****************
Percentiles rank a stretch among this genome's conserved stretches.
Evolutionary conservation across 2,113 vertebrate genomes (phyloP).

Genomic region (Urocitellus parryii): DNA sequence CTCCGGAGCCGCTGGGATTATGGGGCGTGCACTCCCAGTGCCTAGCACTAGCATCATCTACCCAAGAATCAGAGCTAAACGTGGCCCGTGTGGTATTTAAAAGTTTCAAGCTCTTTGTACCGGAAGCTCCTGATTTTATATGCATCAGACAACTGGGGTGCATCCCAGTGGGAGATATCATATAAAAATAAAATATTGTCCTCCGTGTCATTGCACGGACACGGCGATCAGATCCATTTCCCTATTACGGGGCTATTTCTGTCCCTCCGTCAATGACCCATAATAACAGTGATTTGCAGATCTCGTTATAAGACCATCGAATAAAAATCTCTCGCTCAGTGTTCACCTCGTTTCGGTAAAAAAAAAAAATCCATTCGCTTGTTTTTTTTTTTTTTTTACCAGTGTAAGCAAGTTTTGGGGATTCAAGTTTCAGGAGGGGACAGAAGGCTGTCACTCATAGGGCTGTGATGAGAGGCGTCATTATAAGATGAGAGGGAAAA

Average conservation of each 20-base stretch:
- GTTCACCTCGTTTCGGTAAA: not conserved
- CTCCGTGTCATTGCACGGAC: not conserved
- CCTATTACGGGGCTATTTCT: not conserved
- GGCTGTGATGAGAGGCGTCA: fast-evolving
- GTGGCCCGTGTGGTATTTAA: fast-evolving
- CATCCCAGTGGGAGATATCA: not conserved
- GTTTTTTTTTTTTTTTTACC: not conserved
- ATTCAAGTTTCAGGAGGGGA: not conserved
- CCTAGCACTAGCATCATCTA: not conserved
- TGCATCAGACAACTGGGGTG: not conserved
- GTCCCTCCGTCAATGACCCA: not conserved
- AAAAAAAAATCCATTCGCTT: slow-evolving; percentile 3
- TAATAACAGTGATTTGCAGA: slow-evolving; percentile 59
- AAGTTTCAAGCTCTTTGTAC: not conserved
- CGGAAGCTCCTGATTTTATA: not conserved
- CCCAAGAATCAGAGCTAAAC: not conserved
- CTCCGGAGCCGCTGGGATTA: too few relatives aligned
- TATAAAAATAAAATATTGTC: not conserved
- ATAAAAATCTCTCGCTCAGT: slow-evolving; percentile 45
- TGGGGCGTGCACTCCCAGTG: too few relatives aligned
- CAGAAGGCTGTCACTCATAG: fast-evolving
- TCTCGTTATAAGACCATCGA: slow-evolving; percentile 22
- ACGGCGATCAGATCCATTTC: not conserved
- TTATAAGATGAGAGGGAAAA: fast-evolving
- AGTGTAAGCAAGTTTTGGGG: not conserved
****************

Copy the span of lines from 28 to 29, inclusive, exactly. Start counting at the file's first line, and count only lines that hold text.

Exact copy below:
- TTATAAGATGAGAGGGAAAA: fast-evolving
- AGTGTAAGCAAGTTTTGGGG: not conserved